Donald Robertson explores the links between Psychotherapy and Philosophy

Psychotherapy and Philosophy


What can philosophy tell us about therapy?  There are many opportunities for dialogue between philosophers and psychotherapists.  In the past, there’s been interest in the potential relevance of phenomenology, existentialism, and other continental philosophies, particularly for psychodynamic and insight-oriented therapies.  However, there’s been a growing interest in the practical side of ancient philosophy over recent decades, particularly in the philosophy of Stoicism.  Why ancient philosophy?  Isn’t it a bit, well, dated?  The curious fact is that originally philosophy was very much a practical concern.  Most of the ancient schools of Western philosophy were about as concerned with one’s lifestyle and the use of contemplative exercises as Oriental traditions such as Hinduism and Buddhism were.  However, in the West, this practical tradition of philosophy as “care of the soul”, was virtually extinguished when the ancient philosophical schools were closed and their books destroyed, something partly due to the growing dominance of Christianity and its opposition to pagan philosophy.

The growing popularity of cognitive-behavioural therapy (CBT) and modern self-help literature has triggered renewed interest in the practical side of ancient philosophy.  Although most ancient philosophical traditions had concepts and practices that prefigure aspects of modern psychological therapy and self-help, Stoicism is widely-recognised as the school of thought with the most explicit “therapeutic” orientation.

stoic1There are many concepts and techniques in Stoicism that should interest modern therapists and many people are initially drawn to these “exercises”, in particular.  However, there are two other features of Stoicism that I think are perhaps easily overlooked but ultimately of more importance:

  1. The beauty of the extant Stoic writings, particularly the prose of Seneca, regarded as one of the finest writers of antiquity, who far exceeds most modern psychotherapists in terms of his sheer eloquence.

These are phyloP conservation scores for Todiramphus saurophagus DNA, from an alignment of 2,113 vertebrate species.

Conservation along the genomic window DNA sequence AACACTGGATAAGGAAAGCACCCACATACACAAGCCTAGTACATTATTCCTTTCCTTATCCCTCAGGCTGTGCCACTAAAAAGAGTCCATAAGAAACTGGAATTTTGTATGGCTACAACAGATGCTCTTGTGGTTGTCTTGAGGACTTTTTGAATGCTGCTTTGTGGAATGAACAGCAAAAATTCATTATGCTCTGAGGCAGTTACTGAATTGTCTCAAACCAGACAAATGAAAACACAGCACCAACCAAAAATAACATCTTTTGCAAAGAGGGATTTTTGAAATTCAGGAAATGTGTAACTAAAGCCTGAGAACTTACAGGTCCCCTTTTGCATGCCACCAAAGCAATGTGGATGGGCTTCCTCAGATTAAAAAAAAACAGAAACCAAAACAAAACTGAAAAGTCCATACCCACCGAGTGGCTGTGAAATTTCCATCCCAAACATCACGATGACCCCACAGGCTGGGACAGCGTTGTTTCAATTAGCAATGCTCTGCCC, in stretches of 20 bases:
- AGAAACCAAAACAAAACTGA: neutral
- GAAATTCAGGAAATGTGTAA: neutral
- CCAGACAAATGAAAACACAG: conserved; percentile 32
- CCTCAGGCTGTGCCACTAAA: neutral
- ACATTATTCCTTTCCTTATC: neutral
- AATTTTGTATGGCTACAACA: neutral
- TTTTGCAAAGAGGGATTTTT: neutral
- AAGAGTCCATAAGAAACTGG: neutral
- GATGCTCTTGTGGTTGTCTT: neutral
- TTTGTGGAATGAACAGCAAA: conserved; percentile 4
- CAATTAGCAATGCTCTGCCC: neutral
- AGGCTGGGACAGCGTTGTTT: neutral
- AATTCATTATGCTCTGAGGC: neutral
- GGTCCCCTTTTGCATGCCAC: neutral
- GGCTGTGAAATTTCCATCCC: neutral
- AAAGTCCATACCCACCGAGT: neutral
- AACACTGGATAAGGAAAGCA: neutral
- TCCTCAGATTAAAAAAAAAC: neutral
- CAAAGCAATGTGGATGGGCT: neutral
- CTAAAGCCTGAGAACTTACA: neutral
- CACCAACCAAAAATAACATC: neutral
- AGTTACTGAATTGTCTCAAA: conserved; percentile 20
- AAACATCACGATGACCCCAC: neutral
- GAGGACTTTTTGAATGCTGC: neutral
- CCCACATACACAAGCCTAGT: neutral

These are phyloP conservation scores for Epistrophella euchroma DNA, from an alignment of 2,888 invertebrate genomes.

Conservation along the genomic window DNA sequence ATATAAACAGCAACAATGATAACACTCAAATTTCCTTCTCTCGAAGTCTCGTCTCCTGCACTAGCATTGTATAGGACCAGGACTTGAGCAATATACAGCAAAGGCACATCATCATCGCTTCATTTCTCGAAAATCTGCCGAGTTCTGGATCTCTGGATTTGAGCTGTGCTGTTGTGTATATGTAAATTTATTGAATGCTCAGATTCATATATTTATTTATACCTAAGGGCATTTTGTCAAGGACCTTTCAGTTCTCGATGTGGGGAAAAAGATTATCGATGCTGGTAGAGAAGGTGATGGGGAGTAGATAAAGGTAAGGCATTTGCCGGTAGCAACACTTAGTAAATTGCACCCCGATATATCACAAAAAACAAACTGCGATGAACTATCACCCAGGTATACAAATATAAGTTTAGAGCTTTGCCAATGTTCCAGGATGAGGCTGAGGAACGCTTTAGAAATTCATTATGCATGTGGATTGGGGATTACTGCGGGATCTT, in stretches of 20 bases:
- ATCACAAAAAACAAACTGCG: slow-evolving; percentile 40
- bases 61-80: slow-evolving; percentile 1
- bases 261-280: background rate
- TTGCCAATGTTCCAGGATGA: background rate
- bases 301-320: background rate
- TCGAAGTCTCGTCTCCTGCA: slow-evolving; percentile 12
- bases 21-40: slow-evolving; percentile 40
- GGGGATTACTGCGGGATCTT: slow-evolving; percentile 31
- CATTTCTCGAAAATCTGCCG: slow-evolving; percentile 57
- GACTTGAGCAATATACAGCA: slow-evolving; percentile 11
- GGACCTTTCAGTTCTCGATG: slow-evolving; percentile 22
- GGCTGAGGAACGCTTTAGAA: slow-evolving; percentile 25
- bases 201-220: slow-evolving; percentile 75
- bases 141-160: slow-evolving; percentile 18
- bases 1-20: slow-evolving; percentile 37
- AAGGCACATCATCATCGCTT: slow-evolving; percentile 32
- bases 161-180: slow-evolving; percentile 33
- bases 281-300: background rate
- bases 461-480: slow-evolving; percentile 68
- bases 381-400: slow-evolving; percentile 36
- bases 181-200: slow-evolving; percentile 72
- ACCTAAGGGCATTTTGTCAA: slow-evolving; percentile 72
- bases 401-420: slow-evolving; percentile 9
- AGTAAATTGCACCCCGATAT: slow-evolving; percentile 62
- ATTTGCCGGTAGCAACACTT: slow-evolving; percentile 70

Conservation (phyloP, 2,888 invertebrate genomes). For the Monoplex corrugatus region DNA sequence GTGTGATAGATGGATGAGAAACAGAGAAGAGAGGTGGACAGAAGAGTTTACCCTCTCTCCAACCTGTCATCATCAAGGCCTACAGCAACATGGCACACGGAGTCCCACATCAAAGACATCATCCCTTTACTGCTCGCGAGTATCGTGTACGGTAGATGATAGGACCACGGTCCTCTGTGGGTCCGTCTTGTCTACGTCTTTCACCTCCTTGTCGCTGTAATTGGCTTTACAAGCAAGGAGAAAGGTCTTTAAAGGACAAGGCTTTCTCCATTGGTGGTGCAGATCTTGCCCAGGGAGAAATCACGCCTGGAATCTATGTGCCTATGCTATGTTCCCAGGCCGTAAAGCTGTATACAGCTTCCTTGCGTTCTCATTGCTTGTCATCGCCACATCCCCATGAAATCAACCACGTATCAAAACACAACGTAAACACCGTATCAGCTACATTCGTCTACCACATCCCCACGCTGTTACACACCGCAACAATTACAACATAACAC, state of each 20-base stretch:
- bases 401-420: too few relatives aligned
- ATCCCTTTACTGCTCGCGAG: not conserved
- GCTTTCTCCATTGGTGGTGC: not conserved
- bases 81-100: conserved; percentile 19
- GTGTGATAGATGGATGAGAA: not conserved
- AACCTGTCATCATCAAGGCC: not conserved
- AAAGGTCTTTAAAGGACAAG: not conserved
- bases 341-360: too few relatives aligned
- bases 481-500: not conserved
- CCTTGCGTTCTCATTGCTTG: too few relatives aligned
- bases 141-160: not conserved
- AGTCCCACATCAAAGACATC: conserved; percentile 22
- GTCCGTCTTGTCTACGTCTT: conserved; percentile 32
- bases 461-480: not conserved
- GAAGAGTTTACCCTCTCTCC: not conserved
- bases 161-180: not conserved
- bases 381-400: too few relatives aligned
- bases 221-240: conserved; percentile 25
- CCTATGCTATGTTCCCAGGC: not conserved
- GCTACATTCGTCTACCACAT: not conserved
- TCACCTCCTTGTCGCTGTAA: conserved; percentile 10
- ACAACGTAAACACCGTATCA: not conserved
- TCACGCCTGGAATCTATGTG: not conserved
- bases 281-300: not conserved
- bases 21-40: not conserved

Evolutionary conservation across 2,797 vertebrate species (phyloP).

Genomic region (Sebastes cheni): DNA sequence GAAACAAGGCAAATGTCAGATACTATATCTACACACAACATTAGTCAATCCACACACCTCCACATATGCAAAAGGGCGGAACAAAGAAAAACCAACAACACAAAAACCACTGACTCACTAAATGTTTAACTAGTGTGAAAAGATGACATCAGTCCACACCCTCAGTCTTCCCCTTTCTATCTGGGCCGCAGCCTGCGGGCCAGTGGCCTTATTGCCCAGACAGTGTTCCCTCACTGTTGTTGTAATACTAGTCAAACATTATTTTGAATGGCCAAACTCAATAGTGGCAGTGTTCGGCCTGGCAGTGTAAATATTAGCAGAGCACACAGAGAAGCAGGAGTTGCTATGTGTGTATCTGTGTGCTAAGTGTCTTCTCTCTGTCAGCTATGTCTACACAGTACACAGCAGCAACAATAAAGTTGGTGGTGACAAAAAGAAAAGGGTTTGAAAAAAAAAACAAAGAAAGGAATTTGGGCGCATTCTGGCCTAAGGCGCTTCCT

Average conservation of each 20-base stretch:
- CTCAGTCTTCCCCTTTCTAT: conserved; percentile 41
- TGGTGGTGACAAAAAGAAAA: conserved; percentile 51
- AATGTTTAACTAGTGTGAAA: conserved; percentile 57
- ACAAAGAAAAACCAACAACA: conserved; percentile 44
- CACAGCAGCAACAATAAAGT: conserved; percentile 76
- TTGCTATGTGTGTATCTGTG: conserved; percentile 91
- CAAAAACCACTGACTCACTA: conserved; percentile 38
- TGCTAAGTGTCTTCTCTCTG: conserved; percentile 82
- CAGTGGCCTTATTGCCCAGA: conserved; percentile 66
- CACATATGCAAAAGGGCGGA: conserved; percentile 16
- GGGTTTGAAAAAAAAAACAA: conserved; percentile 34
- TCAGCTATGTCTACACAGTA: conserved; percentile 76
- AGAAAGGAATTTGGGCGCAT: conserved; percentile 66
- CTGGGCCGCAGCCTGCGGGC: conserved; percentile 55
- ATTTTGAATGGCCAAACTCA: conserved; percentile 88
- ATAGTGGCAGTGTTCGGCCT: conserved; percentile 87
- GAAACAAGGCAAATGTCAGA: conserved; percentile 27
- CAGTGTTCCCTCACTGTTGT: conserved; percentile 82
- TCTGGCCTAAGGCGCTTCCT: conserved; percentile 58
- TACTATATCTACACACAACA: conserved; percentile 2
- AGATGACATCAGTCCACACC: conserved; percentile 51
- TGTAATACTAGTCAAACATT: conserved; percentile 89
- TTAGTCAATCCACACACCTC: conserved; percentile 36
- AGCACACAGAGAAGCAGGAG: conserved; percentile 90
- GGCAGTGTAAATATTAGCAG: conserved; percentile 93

2. The philosophical nature of Stoicism, by which I mean the fact that the “techniques” are justified by a larger system of thought, that attempts, first and foremost, to define the “chief good” in life, or the purpose of human life, through applied reasoning.

The latter may seem futile to many people but most readers of Stoicism are struck by the earnestness of their endeavour to “figure out” the meaning of life, and many people over the centuries have found their arguments convincing.  Socrates once described philosophy as, to paraphrase slightly: “A battle of titanic proportions over the very nature of existence itself.”  Modern therapy and self-help lack that grandeur of vision, and for many people restoring the connection with the Socratic philosophical tradition, particularly Stoicism, answers a need to place therapeutic strategies and techniques within a wider and more fundamental sense of purpose and philosophy of life.

Having extolled the virtues of Stoicism, I will soon write another post with a short summary of what Stoicism is about.  For those who are interested in reading more at length about Stoicism, there is a recently published book by Arthur Still and Windy Dryden called The Historical and Philosophical Context of Rational Psychotherapy: The Legacy of Epictetus (2012).  I also have a book due out in 2013 called Teach Yourself Stoicism, which is intended to provide a practical introduction to Stoicism for the general public.

Donald Robertson

Author of The Philosophy of Cognitive-Behavioural Therapy: Stoic Philosophy as Rational and Cognitive Psychotherapy (2010) and The Practice of Cognitive-Behavioural Hypnotherapy: A Manual for Evidence-Based Clinical Hypnosis (2013)

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